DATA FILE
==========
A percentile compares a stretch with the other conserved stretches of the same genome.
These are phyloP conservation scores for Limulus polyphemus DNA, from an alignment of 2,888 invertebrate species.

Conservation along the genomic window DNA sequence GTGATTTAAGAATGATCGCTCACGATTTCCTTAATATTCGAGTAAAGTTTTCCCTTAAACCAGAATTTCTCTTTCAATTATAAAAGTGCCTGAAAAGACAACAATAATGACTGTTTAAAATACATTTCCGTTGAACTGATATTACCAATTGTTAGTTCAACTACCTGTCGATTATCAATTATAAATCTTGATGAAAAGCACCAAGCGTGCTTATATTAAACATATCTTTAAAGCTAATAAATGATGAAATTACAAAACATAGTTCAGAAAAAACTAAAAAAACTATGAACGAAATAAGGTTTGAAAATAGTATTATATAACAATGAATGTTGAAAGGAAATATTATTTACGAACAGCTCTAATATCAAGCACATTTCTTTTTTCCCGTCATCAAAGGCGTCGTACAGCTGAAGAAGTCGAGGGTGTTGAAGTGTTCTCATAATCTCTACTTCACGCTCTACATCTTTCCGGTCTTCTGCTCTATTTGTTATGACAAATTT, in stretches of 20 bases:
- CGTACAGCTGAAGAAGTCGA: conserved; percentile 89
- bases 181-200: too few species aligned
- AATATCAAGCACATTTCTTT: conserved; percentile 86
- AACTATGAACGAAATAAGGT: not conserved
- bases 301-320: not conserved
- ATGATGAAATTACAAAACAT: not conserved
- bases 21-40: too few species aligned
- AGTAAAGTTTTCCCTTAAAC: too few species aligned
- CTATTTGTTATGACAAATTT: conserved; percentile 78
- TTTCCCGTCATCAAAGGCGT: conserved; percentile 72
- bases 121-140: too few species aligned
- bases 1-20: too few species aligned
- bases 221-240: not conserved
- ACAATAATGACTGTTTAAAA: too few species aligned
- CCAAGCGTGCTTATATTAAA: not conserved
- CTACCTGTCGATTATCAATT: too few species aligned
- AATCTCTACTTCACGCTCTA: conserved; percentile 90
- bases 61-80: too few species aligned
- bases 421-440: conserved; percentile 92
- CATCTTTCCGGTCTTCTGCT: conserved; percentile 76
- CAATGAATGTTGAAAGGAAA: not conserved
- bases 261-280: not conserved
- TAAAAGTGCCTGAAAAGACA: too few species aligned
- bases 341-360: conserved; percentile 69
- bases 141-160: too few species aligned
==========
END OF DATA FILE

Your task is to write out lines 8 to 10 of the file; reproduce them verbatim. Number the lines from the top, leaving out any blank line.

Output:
- bases 301-320: not conserved
- ATGATGAAATTACAAAACAT: not conserved
- bases 21-40: too few species aligned